Employee indemnification and employers’ liability: If an employee is injured in a company vehicle while at work and the employee or their family seeks additional damages outside of what’s covered by workers’ compensation, coverage is not included in Commercial Auto Liability Insurance. Any legal fees, judgements, or settlement costs from these types of suits should be covered by employers’ liability insurance. Notable exceptions are domestic workers who are not covered by workers’ compensation benefits, as well when liability is assumed by your business under contract.
- Example: A driver at your trucking company is involved in an accident on the highway. His medical fees are covered by your workers’ compensation insurance, but he decides to sue your business for neglecting to maintain adequate maintenance and safety standards for your fleet of trucks. Employers’ liability insurance, not your Commercial Auto Liability Insurance, would cover any legal defense or settlement costs.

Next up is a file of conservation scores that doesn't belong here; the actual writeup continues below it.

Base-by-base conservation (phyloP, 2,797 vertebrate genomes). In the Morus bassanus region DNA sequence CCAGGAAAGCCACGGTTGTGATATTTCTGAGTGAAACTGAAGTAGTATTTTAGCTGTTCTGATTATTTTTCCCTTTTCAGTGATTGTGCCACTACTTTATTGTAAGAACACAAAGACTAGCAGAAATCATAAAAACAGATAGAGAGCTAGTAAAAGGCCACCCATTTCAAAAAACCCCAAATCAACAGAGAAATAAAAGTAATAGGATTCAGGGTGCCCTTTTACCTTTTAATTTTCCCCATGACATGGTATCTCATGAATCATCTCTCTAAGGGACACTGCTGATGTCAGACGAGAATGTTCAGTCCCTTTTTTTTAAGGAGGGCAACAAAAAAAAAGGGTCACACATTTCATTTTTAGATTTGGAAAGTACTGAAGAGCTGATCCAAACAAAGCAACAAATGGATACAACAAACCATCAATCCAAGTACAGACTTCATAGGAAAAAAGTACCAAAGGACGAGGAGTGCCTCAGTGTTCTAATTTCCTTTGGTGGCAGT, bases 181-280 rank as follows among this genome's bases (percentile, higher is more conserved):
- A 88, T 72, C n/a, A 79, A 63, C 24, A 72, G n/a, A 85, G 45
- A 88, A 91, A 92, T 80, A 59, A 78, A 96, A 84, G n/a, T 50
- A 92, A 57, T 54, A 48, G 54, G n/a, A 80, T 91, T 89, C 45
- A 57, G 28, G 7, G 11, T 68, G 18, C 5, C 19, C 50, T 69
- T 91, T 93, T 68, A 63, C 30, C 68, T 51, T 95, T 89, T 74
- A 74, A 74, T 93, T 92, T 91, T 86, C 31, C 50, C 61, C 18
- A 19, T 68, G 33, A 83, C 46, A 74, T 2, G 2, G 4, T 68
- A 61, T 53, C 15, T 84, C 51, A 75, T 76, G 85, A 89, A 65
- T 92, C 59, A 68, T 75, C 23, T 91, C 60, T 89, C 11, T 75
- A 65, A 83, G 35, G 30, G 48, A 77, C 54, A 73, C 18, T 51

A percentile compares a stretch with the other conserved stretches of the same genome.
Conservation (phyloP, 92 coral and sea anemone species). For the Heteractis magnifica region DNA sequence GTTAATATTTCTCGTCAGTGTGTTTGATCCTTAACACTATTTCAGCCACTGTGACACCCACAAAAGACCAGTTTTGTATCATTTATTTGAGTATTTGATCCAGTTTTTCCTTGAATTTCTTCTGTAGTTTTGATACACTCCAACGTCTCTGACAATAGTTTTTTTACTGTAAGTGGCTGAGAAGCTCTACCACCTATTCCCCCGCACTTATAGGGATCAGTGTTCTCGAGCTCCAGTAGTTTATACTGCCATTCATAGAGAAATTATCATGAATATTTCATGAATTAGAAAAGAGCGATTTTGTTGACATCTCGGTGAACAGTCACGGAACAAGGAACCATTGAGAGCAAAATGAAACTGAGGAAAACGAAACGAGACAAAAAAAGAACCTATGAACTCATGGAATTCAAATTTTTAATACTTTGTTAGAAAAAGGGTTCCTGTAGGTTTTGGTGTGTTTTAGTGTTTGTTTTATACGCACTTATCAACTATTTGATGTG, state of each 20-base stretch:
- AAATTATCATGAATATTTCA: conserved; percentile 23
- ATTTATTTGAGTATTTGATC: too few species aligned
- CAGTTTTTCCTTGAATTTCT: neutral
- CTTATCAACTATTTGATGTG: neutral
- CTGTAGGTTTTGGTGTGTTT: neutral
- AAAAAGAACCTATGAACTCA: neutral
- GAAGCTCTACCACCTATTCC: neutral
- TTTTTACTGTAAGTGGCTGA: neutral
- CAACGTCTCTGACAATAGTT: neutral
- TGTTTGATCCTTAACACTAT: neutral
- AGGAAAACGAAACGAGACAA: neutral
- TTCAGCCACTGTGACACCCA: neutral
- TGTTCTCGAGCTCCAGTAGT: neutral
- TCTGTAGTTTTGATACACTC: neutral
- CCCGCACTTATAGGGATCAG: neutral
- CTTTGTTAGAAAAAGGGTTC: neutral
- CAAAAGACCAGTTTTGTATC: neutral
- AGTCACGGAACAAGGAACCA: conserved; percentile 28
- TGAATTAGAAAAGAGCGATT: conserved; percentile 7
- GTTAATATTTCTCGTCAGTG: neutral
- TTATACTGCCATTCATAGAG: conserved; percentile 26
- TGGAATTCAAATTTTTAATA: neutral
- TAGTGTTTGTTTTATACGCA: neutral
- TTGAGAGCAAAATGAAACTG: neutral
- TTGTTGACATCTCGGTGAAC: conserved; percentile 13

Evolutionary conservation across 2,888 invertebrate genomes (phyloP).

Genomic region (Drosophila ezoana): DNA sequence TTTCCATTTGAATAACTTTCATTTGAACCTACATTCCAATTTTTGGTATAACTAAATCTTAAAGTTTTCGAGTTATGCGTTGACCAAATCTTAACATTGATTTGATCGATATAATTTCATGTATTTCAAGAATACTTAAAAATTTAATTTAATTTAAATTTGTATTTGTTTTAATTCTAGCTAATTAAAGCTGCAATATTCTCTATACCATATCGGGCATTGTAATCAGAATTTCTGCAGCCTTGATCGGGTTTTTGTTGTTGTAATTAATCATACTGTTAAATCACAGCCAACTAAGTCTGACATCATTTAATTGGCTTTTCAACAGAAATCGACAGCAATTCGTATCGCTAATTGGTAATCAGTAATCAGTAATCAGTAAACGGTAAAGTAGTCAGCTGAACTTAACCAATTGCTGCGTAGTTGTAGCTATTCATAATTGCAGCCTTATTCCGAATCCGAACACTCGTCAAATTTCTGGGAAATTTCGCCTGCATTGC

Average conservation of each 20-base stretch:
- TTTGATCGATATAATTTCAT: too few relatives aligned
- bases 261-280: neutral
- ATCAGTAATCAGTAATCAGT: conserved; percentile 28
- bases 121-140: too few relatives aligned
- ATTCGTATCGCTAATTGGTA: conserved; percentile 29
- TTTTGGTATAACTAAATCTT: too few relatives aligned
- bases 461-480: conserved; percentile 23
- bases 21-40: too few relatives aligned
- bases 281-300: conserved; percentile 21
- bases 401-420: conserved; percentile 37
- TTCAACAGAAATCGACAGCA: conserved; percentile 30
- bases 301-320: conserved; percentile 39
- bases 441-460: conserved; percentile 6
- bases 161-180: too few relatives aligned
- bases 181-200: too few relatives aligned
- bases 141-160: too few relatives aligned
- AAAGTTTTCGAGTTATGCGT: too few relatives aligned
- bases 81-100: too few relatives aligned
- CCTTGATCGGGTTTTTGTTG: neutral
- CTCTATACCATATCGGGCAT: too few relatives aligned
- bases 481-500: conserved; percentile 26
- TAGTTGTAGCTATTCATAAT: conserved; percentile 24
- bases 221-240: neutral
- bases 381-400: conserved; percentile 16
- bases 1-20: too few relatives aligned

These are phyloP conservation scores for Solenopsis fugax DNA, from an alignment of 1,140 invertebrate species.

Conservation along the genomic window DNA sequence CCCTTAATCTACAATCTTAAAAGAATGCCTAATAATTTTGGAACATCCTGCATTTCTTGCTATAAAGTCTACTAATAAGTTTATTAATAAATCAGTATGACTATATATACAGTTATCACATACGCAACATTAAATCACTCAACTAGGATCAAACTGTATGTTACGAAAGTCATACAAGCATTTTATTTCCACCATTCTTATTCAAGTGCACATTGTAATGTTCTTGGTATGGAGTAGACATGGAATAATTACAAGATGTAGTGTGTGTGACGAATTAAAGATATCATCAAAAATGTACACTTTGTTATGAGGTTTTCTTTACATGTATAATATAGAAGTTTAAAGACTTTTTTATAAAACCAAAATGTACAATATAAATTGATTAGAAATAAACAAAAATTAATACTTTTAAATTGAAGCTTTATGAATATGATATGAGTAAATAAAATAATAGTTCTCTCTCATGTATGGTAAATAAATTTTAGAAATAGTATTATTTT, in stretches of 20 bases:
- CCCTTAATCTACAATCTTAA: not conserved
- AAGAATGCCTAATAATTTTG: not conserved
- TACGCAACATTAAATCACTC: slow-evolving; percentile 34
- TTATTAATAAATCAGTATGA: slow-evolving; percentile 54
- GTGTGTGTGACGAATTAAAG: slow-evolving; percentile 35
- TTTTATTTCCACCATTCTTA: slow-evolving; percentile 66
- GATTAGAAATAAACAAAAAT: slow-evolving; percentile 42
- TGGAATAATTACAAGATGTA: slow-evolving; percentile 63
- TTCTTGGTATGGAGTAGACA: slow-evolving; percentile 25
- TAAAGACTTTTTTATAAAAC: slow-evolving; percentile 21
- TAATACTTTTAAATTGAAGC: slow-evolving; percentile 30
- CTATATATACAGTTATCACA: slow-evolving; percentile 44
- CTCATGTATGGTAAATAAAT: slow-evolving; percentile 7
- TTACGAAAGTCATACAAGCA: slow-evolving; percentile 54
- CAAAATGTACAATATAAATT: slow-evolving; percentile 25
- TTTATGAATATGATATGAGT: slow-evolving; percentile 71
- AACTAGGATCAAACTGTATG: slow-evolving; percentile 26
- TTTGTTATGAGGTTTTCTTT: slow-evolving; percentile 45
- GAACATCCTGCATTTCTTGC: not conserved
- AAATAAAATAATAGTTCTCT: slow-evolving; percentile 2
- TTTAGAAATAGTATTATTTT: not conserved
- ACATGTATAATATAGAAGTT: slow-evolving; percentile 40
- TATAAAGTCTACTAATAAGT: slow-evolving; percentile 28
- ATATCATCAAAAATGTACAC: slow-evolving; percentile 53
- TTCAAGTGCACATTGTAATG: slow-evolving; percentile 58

Care, custody, or control: If a vehicle that is under your business’s care, custody, or control (i.e., a vehicle you own, rent, or hire) is damaged, your Commercial Auto Liability Insurance will not cover this damage. Protection for your own vehicles is covered under comprehensive physical damage coverage. If property that was being transported by your vehicle is damaged in an accident, coverage is also excluded. Coverage for goods in transit can be provided by an inland marine insurance policy.
Handling of property: Commercial Auto Liability Insurance will cover any accident that occurs while you are loading property onto, or unloading property off of, a covered vehicle. However, it does not include any bodily injury or property damage that occurs just before the loading or just after the unloading process. This can be a legal gray area, because definitions of when the loading and unloading process start can vary. General liability insurance should cover this exclusion.